Hedges speaks about liberal institutions in upholding morals. CHRISTINA PERRONE/THE BATES STUDENT

Hedges speaks about liberal institutions in upholding morals. CHRISTINA PERRONE/THE BATES STUDENT

Few have been as politically active as Chris Hedges, an accomplished Pulitzer Prizewinning journalist and ordained Presbyterian minister. Bates invited the author to campus on the Tuesday before February Break to talk about his recent book, Wages of Rebellion: The Moral Imperative of Revolt , and about how we have reached this predicament in our country.

Last Tuesday, Betsy DeVos was nominated as the education secretary. DeVos is a proponent of antidisestablishmentarian school vouchers and the growth of for-profit schools that harm the United States’ public school system. As Hedges said, “She will dismantle and defund one of the crown jewels of American Democracy, and that is our system of public education. And I’m going to talk a little bit tonight about how we got to where we are.”

Hedges believes that Trump is a product of forty years. It began in 1971, when Lewis Powell, who was then an attorney for the Chamber of Commerce, wrote a confidential memorandum that was a blueprint for conservative corporations to reclaim America for the chamber. Hedges states that the Powell Memo was “a reaction to the opening up of American Democracy in the 1960s.” Now, according to Hedges, “Trump is a prophet of that coup d’etat. Because what happened in that four decade long period was that the liberal institutions themselves were hollowed out and became façades…the foundations are being eroded.”

These liberal institutions include the press, universities, and courts. In reference to Noam Chomsky, an activist, psychologist and philosopher, Hedges said, “But those liberal institutions…worked as a kind of safety valve. They were a mechanism in times of distress, economic breakdown in the 1930s, could ameliorate the sufferer, address the grievances.”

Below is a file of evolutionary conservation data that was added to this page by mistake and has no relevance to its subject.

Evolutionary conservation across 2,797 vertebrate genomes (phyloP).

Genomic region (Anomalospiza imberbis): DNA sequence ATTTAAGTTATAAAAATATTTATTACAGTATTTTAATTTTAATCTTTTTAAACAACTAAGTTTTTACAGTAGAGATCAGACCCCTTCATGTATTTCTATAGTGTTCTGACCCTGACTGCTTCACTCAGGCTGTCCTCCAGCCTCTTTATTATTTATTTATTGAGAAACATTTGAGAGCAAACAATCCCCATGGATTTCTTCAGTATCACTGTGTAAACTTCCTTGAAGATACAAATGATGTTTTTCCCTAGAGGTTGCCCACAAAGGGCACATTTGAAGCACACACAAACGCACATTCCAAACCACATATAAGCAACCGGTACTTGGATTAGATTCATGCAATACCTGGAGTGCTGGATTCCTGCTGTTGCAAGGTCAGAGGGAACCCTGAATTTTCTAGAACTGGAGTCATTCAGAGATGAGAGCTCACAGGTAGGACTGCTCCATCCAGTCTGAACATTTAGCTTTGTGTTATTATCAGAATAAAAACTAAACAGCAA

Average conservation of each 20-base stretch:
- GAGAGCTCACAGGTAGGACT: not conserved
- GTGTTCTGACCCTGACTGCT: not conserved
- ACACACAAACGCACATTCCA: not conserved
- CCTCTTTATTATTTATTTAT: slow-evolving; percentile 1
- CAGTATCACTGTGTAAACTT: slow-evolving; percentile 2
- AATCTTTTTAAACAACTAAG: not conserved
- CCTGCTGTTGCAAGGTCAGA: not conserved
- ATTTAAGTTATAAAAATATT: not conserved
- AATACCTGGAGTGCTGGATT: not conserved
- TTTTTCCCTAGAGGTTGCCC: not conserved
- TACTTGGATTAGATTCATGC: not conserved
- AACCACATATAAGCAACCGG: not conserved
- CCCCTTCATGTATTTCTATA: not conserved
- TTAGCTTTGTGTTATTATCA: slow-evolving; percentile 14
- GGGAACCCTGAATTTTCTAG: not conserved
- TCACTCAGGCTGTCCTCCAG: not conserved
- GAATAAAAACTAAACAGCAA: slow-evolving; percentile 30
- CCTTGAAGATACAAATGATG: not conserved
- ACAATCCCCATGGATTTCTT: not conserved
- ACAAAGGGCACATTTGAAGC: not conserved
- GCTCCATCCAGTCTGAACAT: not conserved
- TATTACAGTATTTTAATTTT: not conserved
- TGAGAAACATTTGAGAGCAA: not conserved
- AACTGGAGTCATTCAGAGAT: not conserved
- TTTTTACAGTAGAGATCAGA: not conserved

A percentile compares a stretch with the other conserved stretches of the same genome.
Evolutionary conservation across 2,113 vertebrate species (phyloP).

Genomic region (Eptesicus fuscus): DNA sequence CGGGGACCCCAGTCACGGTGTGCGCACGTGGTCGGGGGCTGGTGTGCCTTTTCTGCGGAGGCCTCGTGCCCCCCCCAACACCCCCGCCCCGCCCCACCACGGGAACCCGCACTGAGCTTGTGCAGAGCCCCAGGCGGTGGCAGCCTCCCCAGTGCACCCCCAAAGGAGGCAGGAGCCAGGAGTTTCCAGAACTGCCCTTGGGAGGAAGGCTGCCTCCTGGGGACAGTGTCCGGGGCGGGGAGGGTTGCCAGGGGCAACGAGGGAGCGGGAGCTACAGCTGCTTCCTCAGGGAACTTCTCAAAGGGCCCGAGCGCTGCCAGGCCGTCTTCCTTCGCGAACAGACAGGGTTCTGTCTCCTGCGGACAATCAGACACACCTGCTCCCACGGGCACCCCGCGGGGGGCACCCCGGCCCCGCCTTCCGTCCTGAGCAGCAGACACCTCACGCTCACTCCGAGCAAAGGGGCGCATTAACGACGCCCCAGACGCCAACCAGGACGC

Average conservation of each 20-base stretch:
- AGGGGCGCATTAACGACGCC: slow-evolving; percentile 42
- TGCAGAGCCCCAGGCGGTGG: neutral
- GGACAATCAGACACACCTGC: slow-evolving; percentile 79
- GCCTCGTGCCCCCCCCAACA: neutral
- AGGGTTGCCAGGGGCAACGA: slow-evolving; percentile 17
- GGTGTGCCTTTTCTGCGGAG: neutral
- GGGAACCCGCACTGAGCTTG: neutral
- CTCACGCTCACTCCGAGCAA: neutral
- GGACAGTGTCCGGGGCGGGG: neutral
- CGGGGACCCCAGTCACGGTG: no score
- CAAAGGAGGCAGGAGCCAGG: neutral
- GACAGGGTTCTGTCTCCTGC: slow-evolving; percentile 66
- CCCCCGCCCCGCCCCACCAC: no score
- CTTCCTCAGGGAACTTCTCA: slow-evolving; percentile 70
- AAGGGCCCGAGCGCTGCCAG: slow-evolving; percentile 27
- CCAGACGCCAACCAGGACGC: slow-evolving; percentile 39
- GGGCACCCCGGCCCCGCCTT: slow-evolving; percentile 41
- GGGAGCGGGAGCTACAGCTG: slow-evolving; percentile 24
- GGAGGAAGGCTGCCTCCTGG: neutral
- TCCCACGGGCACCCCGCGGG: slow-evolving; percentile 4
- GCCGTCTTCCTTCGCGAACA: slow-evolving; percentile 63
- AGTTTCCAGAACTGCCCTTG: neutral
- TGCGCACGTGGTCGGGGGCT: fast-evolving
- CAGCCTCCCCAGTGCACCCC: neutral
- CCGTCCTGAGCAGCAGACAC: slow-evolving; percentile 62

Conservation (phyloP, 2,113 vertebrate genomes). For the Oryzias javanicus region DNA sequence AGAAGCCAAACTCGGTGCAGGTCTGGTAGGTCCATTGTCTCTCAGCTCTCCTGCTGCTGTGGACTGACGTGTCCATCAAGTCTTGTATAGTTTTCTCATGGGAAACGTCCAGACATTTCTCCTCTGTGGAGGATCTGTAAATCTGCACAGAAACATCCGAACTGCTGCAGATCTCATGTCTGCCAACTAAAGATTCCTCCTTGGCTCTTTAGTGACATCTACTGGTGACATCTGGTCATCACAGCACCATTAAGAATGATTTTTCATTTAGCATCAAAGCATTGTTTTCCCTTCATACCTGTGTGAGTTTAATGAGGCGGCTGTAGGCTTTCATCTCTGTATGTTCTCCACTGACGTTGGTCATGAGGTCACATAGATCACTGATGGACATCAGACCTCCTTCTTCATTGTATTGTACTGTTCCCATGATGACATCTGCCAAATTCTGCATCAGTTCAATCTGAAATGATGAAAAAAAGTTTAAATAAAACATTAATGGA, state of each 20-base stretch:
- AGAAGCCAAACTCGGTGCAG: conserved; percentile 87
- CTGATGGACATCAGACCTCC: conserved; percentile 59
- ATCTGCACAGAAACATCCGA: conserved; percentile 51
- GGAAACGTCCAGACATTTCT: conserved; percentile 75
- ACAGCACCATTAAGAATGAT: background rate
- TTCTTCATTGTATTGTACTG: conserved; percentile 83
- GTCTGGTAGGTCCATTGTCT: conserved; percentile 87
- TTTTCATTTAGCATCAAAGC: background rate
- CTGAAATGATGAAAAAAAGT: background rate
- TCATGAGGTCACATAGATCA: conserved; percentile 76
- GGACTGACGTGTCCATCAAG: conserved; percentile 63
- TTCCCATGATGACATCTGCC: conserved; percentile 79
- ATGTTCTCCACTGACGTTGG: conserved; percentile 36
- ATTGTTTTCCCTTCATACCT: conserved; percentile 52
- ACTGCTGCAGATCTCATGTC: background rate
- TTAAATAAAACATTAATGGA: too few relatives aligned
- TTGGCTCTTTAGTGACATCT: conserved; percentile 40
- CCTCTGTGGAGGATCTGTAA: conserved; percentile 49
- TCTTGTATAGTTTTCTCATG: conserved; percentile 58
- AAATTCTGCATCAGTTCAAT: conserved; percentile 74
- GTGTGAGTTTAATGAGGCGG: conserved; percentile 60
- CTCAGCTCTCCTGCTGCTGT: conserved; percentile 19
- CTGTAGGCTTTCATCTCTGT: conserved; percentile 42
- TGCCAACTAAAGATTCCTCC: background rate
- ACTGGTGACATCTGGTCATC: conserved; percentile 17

The liberal institution is a favor or advantage granted or expected in return for something. This is because these institutions set the boundaries of acceptable criticism and debate. According to Hedges, “As soon as you start attacking capitalism itself, or as soon as you start questioning the virtues of the leadership you are pushed out of the liberal establishment. And the liberal establishment is used to demonize you. I saw this as a journalist.”

Throughout his talk Hedges incorporated historical perspectives along with personal anecdotes from his time reporting overseas and teaching in Princeton, New Jersey prisons. Near the middle of his talk he discussed how American democracy was created as a sort of closed system with the electoral college and the marginalization of African Americans, women, and even non-property holding men.

The Democratic Party, until now, has long supported popular movements. As Hedges puts it, “It’s a battle on the part of popular movements to open up the space in American Democracy.” A functioning liberal elite, according to Hedges, “could address enough of the grievances [of movements] in order to keep a kind of equilibrium. But unfortunately in their own myopic greed, what these corporate and business entities did was destroy these movements in the name of anti-communism, purging … academia and the arts.”